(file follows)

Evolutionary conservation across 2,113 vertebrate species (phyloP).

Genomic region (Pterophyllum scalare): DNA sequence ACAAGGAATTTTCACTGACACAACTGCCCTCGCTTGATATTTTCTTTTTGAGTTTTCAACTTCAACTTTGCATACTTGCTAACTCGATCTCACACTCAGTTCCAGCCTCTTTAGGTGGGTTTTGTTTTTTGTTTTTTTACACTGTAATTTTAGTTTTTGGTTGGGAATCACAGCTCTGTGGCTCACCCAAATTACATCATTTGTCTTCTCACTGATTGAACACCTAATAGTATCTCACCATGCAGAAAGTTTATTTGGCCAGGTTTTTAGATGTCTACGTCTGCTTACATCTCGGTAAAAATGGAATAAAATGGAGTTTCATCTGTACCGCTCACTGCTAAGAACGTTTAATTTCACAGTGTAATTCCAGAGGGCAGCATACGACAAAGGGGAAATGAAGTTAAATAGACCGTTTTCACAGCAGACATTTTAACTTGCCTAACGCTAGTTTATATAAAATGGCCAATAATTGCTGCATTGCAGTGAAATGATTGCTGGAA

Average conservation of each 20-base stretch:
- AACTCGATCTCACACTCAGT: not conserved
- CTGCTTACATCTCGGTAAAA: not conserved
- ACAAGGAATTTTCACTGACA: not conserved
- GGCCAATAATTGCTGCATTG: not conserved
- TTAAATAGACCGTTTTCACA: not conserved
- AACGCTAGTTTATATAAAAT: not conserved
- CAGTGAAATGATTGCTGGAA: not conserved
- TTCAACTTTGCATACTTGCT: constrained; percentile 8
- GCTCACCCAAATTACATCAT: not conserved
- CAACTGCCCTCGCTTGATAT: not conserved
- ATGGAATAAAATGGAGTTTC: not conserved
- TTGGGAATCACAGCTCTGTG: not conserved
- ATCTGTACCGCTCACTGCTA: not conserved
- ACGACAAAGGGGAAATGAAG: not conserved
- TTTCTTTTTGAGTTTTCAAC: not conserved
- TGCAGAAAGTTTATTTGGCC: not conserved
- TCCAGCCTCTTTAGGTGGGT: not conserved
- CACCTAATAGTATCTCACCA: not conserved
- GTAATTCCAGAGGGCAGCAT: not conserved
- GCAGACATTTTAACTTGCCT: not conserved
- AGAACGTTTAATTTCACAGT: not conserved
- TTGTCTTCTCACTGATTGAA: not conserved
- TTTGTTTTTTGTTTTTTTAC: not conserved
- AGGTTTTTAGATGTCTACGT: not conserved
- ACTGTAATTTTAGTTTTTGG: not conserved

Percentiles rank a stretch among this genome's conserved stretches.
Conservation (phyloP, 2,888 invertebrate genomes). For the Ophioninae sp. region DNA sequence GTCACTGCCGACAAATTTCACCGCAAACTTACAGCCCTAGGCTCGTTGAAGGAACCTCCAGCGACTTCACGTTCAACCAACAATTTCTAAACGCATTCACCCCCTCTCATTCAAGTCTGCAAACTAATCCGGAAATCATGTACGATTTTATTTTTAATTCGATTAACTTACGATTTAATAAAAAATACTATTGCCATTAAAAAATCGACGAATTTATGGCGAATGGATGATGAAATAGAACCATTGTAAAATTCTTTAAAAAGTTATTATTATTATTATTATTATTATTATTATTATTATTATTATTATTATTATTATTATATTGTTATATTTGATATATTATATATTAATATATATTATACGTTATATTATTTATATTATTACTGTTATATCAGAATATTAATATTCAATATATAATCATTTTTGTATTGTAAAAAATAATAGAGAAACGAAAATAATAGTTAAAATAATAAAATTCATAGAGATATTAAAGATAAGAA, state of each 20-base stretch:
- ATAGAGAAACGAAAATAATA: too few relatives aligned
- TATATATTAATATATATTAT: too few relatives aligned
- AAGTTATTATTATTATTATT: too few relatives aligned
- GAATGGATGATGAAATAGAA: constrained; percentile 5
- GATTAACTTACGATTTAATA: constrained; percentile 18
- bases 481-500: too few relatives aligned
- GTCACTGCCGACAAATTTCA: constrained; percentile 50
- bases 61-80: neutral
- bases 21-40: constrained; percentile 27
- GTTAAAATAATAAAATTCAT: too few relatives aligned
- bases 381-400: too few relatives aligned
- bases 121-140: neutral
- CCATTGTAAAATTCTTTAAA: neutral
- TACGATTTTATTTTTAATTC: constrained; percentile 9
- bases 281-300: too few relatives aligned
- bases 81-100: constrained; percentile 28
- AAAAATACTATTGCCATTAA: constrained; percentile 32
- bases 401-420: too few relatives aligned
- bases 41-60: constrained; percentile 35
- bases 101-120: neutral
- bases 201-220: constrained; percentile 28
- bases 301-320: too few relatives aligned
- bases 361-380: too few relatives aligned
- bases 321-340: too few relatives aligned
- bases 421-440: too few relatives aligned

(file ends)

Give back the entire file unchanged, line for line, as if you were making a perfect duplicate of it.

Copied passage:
Evolutionary conservation across 2,113 vertebrate species (phyloP).

Genomic region (Pterophyllum scalare): DNA sequence ACAAGGAATTTTCACTGACACAACTGCCCTCGCTTGATATTTTCTTTTTGAGTTTTCAACTTCAACTTTGCATACTTGCTAACTCGATCTCACACTCAGTTCCAGCCTCTTTAGGTGGGTTTTGTTTTTTGTTTTTTTACACTGTAATTTTAGTTTTTGGTTGGGAATCACAGCTCTGTGGCTCACCCAAATTACATCATTTGTCTTCTCACTGATTGAACACCTAATAGTATCTCACCATGCAGAAAGTTTATTTGGCCAGGTTTTTAGATGTCTACGTCTGCTTACATCTCGGTAAAAATGGAATAAAATGGAGTTTCATCTGTACCGCTCACTGCTAAGAACGTTTAATTTCACAGTGTAATTCCAGAGGGCAGCATACGACAAAGGGGAAATGAAGTTAAATAGACCGTTTTCACAGCAGACATTTTAACTTGCCTAACGCTAGTTTATATAAAATGGCCAATAATTGCTGCATTGCAGTGAAATGATTGCTGGAA

Average conservation of each 20-base stretch:
- AACTCGATCTCACACTCAGT: not conserved
- CTGCTTACATCTCGGTAAAA: not conserved
- ACAAGGAATTTTCACTGACA: not conserved
- GGCCAATAATTGCTGCATTG: not conserved
- TTAAATAGACCGTTTTCACA: not conserved
- AACGCTAGTTTATATAAAAT: not conserved
- CAGTGAAATGATTGCTGGAA: not conserved
- TTCAACTTTGCATACTTGCT: constrained; percentile 8
- GCTCACCCAAATTACATCAT: not conserved
- CAACTGCCCTCGCTTGATAT: not conserved
- ATGGAATAAAATGGAGTTTC: not conserved
- TTGGGAATCACAGCTCTGTG: not conserved
- ATCTGTACCGCTCACTGCTA: not conserved
- ACGACAAAGGGGAAATGAAG: not conserved
- TTTCTTTTTGAGTTTTCAAC: not conserved
- TGCAGAAAGTTTATTTGGCC: not conserved
- TCCAGCCTCTTTAGGTGGGT: not conserved
- CACCTAATAGTATCTCACCA: not conserved
- GTAATTCCAGAGGGCAGCAT: not conserved
- GCAGACATTTTAACTTGCCT: not conserved
- AGAACGTTTAATTTCACAGT: not conserved
- TTGTCTTCTCACTGATTGAA: not conserved
- TTTGTTTTTTGTTTTTTTAC: not conserved
- AGGTTTTTAGATGTCTACGT: not conserved
- ACTGTAATTTTAGTTTTTGG: not conserved

Percentiles rank a stretch among this genome's conserved stretches.
Conservation (phyloP, 2,888 invertebrate genomes). For the Ophioninae sp. region DNA sequence GTCACTGCCGACAAATTTCACCGCAAACTTACAGCCCTAGGCTCGTTGAAGGAACCTCCAGCGACTTCACGTTCAACCAACAATTTCTAAACGCATTCACCCCCTCTCATTCAAGTCTGCAAACTAATCCGGAAATCATGTACGATTTTATTTTTAATTCGATTAACTTACGATTTAATAAAAAATACTATTGCCATTAAAAAATCGACGAATTTATGGCGAATGGATGATGAAATAGAACCATTGTAAAATTCTTTAAAAAGTTATTATTATTATTATTATTATTATTATTATTATTATTATTATTATTATTATTATTATATTGTTATATTTGATATATTATATATTAATATATATTATACGTTATATTATTTATATTATTACTGTTATATCAGAATATTAATATTCAATATATAATCATTTTTGTATTGTAAAAAATAATAGAGAAACGAAAATAATAGTTAAAATAATAAAATTCATAGAGATATTAAAGATAAGAA, state of each 20-base stretch:
- ATAGAGAAACGAAAATAATA: too few relatives aligned
- TATATATTAATATATATTAT: too few relatives aligned
- AAGTTATTATTATTATTATT: too few relatives aligned
- GAATGGATGATGAAATAGAA: constrained; percentile 5
- GATTAACTTACGATTTAATA: constrained; percentile 18
- bases 481-500: too few relatives aligned
- GTCACTGCCGACAAATTTCA: constrained; percentile 50
- bases 61-80: neutral
- bases 21-40: constrained; percentile 27
- GTTAAAATAATAAAATTCAT: too few relatives aligned
- bases 381-400: too few relatives aligned
- bases 121-140: neutral
- CCATTGTAAAATTCTTTAAA: neutral
- TACGATTTTATTTTTAATTC: constrained; percentile 9
- bases 281-300: too few relatives aligned
- bases 81-100: constrained; percentile 28
- AAAAATACTATTGCCATTAA: constrained; percentile 32
- bases 401-420: too few relatives aligned
- bases 41-60: constrained; percentile 35
- bases 101-120: neutral
- bases 201-220: constrained; percentile 28
- bases 301-320: too few relatives aligned
- bases 361-380: too few relatives aligned
- bases 321-340: too few relatives aligned
- bases 421-440: too few relatives aligned